AMC — a dead mine
In his testimony, an Assistant Engineer of the Mines and Geology Department said Mr. Ali Khan coerced him to issue false stock certificates to the AMC. He yielded, knowing full well that the AMC owned a dead mine in Hospet, Bellary, which had not yielded highquality iron ore for several years. Mr. Reddy used such false certificates to legitimise ore that he had looted from other mines in the region, the CBI alleges.
The testimony of the promoter of the mining firm Tiffins Barytes shows how Mr. Reddy’s men used muscle power to take over the operations of other mines.
Mr. Ali Khan and his men forced their way into the leasehold area of Tiffins Barrytes and extracted one lakh tonnes of high-quality ore between January and June 2010, according to a sworn statement by a company employee.
When senior company executive Vinod Jadhav protested, he was kidnapped and tortured at an undisclosed location. His complaints to the police and other authorities yielded no action.
The statement by the owners of the Siddapura Iron Ore Mines further establishes the extent of collusion between bureaucrats and Mr. Reddy, the CBI says. Repeated requests by Shaik Saab, the owner of Siddapura mines, for permission to extract ore from his leasehold area were turned down by forest officials. Meanwhile, Mr. Ali Khan approached him with offers to manage the mine. He promised to get the necessary clearances and in return Mr. Saab gave Mr. Ali Khan a 75 per cent stake in the earnings.
With its implicit threat of violence, it was an offer that Shaik Saab could not refuse. Ironically, Shaik Saab did not even get the 25 per cent that he was entitled to. “I was not even allowed to enter my mine after Ali Khan took over,” he said.
Forced takeover of AMC
The manner in which Reddy and his wife G. Aruna Lakshmi came to be the owners of the Associated Mining Company is a story in itself. In his testimony, K.M. Vishwanath, the former owner of AMC, told the Court he was coerced into handing over all his mining permits to Mr. Reddy. These permits were used by the latter to legitimise ore that he used to allegedly steal from the leasehold area of the Dalmia mines in Hospet. Despite Mr. Vishwanath’s protests against this extortion, Mr. Reddy and his wife Aruna Lakshmi forced themselves in as partners in AMC, the CBI alleges. Mr. Vishwanath and his other partners were subsequently edged out, and Reddy and his wife came to be the sole partners by August 2009.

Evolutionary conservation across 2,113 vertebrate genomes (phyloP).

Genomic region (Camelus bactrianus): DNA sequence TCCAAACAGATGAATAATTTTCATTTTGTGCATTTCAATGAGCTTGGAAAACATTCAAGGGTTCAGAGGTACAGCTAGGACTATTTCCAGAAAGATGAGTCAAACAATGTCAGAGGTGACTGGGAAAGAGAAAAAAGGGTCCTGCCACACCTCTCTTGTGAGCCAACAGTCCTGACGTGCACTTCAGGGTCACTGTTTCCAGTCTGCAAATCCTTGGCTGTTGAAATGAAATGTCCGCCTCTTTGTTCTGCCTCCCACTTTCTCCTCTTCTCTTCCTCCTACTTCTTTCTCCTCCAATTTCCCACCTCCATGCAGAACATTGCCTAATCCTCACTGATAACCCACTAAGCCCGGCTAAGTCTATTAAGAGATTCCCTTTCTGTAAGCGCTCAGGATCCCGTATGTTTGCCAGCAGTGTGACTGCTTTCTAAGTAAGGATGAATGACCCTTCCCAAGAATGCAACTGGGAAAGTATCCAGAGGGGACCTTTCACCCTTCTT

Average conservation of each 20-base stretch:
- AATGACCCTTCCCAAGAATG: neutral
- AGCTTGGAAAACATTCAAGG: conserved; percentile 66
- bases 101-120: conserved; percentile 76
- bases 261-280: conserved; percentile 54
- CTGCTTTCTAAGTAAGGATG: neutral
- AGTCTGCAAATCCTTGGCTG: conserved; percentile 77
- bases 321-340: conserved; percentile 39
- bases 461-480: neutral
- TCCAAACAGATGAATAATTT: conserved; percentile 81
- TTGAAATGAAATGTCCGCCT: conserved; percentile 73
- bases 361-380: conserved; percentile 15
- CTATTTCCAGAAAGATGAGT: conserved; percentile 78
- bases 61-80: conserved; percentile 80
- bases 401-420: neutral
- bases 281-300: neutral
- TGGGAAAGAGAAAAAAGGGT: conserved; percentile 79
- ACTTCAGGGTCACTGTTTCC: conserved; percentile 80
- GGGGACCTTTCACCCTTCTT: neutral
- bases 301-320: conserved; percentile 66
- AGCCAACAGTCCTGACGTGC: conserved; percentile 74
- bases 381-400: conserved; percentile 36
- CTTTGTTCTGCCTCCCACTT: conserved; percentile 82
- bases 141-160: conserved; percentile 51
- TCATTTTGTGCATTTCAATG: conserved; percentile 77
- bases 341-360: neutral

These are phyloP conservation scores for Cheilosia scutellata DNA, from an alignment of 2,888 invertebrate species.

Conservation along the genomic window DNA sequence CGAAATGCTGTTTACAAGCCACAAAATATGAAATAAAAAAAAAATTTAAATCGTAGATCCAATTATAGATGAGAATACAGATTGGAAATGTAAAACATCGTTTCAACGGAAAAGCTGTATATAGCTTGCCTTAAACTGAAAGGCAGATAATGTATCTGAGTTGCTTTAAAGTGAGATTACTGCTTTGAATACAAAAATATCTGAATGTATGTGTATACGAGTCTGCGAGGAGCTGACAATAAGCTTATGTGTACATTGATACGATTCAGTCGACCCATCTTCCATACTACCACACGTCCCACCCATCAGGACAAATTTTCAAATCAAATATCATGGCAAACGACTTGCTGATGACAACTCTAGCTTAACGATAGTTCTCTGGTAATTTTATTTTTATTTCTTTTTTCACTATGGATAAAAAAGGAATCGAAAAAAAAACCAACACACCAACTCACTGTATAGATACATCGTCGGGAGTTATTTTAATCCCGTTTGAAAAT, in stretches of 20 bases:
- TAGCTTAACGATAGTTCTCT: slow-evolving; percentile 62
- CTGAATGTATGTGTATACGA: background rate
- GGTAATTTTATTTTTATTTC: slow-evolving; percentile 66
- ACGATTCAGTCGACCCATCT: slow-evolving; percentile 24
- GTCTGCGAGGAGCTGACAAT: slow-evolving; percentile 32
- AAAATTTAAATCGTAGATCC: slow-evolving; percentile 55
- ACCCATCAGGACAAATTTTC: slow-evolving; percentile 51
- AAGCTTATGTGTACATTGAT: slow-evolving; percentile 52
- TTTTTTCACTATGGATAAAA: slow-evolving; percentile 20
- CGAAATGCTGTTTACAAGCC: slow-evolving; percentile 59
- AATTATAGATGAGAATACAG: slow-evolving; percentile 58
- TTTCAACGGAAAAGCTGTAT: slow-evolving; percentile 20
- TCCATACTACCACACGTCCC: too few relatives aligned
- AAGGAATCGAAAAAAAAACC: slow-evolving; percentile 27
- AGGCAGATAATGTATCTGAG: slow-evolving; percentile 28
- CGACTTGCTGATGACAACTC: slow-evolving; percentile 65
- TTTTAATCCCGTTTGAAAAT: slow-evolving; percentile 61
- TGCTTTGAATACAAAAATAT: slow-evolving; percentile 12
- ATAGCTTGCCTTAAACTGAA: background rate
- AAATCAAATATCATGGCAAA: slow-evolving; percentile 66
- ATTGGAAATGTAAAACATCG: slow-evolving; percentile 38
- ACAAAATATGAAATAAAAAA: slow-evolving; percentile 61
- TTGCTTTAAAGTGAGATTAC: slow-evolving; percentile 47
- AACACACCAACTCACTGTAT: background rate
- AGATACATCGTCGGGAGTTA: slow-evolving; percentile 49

Two scientific surveys commissioned by the CBI — done by the Indian Bureau of Mines (IBM) and Singareni Collieries Company Ltd. (SCCL) in April 2012 — corroborate the Lokayukta report’s finding that AMC was a front for illegal mining, and the ore was actually extracted illegally from elsewhere.
While records with the Forest department, and the department of Mines and Geology state that Dalmia mines are in a state of disuse, satellite enabled images tell a different tale. (See satellite pictures) But the CBI says all the scientific evidence detailed in its chargesheet would have counted for little without the evidence from witnesses in court. A CBI investigator cites the evidence provided by an owner of a firm hired by the AMC to extract and transport ore. He showed investigators the exact spot from where he had extracted 33 lakh tonnes of ore on Mr. Ali Khan’s orders.
The investigators plotted the expanse on government maps. “The site was right in the middle of the Dalmia mines, nowhere near the leasehold area of the AMC,” the investigator told The Hindu.